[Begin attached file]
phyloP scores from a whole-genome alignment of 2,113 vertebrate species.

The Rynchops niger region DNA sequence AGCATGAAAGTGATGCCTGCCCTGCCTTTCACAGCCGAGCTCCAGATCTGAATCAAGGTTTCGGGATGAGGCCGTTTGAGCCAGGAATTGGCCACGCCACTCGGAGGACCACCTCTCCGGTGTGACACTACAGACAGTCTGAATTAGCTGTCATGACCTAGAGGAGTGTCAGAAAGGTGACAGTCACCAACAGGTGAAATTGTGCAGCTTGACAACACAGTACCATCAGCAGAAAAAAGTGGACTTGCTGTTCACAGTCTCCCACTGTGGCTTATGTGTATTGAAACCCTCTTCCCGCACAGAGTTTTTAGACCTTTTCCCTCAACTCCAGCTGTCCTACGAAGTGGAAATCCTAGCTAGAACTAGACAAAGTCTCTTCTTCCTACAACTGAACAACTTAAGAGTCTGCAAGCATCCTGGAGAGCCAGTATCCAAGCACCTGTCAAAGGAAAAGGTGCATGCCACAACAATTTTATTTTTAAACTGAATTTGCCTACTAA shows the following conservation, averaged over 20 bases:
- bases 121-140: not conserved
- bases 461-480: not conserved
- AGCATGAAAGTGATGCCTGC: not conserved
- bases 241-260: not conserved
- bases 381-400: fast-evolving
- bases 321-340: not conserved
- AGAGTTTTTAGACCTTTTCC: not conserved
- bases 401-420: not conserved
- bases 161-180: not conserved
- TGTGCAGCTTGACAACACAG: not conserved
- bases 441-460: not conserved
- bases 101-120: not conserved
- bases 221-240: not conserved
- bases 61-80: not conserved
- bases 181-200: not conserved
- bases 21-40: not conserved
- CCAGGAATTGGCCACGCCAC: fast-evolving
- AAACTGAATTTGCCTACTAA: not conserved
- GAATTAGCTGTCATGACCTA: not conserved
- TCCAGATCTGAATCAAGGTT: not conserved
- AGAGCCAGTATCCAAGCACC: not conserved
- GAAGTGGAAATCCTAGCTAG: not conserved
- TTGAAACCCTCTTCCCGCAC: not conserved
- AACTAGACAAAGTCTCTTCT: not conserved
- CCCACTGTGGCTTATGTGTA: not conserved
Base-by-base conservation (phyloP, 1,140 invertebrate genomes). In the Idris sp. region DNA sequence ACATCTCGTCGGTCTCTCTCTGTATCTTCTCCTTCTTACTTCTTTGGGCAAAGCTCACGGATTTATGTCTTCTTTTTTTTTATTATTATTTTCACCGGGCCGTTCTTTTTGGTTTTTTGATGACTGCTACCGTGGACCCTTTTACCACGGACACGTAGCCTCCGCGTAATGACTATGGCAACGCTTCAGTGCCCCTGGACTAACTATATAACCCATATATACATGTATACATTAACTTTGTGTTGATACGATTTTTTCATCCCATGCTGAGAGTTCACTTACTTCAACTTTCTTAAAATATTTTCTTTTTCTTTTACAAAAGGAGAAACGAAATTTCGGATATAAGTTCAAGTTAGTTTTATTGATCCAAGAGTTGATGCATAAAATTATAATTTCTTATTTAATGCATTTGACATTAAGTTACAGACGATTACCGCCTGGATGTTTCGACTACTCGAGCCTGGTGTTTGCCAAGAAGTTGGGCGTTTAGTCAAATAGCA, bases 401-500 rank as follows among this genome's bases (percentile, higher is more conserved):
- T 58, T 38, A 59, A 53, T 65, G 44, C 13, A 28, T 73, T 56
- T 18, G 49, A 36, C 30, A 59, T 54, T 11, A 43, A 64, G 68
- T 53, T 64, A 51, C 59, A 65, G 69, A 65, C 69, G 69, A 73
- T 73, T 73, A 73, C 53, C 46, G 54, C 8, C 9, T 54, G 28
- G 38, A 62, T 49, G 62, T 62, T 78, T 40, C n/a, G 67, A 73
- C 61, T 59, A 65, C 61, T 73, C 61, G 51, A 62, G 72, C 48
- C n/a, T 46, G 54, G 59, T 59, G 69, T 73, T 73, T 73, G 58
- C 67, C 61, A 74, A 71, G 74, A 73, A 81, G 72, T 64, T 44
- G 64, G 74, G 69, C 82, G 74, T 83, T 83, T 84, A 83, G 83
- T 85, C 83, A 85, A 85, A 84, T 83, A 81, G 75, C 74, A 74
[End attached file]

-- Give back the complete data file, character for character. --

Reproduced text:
phyloP scores from a whole-genome alignment of 2,113 vertebrate species.

The Rynchops niger region DNA sequence AGCATGAAAGTGATGCCTGCCCTGCCTTTCACAGCCGAGCTCCAGATCTGAATCAAGGTTTCGGGATGAGGCCGTTTGAGCCAGGAATTGGCCACGCCACTCGGAGGACCACCTCTCCGGTGTGACACTACAGACAGTCTGAATTAGCTGTCATGACCTAGAGGAGTGTCAGAAAGGTGACAGTCACCAACAGGTGAAATTGTGCAGCTTGACAACACAGTACCATCAGCAGAAAAAAGTGGACTTGCTGTTCACAGTCTCCCACTGTGGCTTATGTGTATTGAAACCCTCTTCCCGCACAGAGTTTTTAGACCTTTTCCCTCAACTCCAGCTGTCCTACGAAGTGGAAATCCTAGCTAGAACTAGACAAAGTCTCTTCTTCCTACAACTGAACAACTTAAGAGTCTGCAAGCATCCTGGAGAGCCAGTATCCAAGCACCTGTCAAAGGAAAAGGTGCATGCCACAACAATTTTATTTTTAAACTGAATTTGCCTACTAA shows the following conservation, averaged over 20 bases:
- bases 121-140: not conserved
- bases 461-480: not conserved
- AGCATGAAAGTGATGCCTGC: not conserved
- bases 241-260: not conserved
- bases 381-400: fast-evolving
- bases 321-340: not conserved
- AGAGTTTTTAGACCTTTTCC: not conserved
- bases 401-420: not conserved
- bases 161-180: not conserved
- TGTGCAGCTTGACAACACAG: not conserved
- bases 441-460: not conserved
- bases 101-120: not conserved
- bases 221-240: not conserved
- bases 61-80: not conserved
- bases 181-200: not conserved
- bases 21-40: not conserved
- CCAGGAATTGGCCACGCCAC: fast-evolving
- AAACTGAATTTGCCTACTAA: not conserved
- GAATTAGCTGTCATGACCTA: not conserved
- TCCAGATCTGAATCAAGGTT: not conserved
- AGAGCCAGTATCCAAGCACC: not conserved
- GAAGTGGAAATCCTAGCTAG: not conserved
- TTGAAACCCTCTTCCCGCAC: not conserved
- AACTAGACAAAGTCTCTTCT: not conserved
- CCCACTGTGGCTTATGTGTA: not conserved
Base-by-base conservation (phyloP, 1,140 invertebrate genomes). In the Idris sp. region DNA sequence ACATCTCGTCGGTCTCTCTCTGTATCTTCTCCTTCTTACTTCTTTGGGCAAAGCTCACGGATTTATGTCTTCTTTTTTTTTATTATTATTTTCACCGGGCCGTTCTTTTTGGTTTTTTGATGACTGCTACCGTGGACCCTTTTACCACGGACACGTAGCCTCCGCGTAATGACTATGGCAACGCTTCAGTGCCCCTGGACTAACTATATAACCCATATATACATGTATACATTAACTTTGTGTTGATACGATTTTTTCATCCCATGCTGAGAGTTCACTTACTTCAACTTTCTTAAAATATTTTCTTTTTCTTTTACAAAAGGAGAAACGAAATTTCGGATATAAGTTCAAGTTAGTTTTATTGATCCAAGAGTTGATGCATAAAATTATAATTTCTTATTTAATGCATTTGACATTAAGTTACAGACGATTACCGCCTGGATGTTTCGACTACTCGAGCCTGGTGTTTGCCAAGAAGTTGGGCGTTTAGTCAAATAGCA, bases 401-500 rank as follows among this genome's bases (percentile, higher is more conserved):
- T 58, T 38, A 59, A 53, T 65, G 44, C 13, A 28, T 73, T 56
- T 18, G 49, A 36, C 30, A 59, T 54, T 11, A 43, A 64, G 68
- T 53, T 64, A 51, C 59, A 65, G 69, A 65, C 69, G 69, A 73
- T 73, T 73, A 73, C 53, C 46, G 54, C 8, C 9, T 54, G 28
- G 38, A 62, T 49, G 62, T 62, T 78, T 40, C n/a, G 67, A 73
- C 61, T 59, A 65, C 61, T 73, C 61, G 51, A 62, G 72, C 48
- C n/a, T 46, G 54, G 59, T 59, G 69, T 73, T 73, T 73, G 58
- C 67, C 61, A 74, A 71, G 74, A 73, A 81, G 72, T 64, T 44
- G 64, G 74, G 69, C 82, G 74, T 83, T 83, T 84, A 83, G 83
- T 85, C 83, A 85, A 85, A 84, T 83, A 81, G 75, C 74, A 74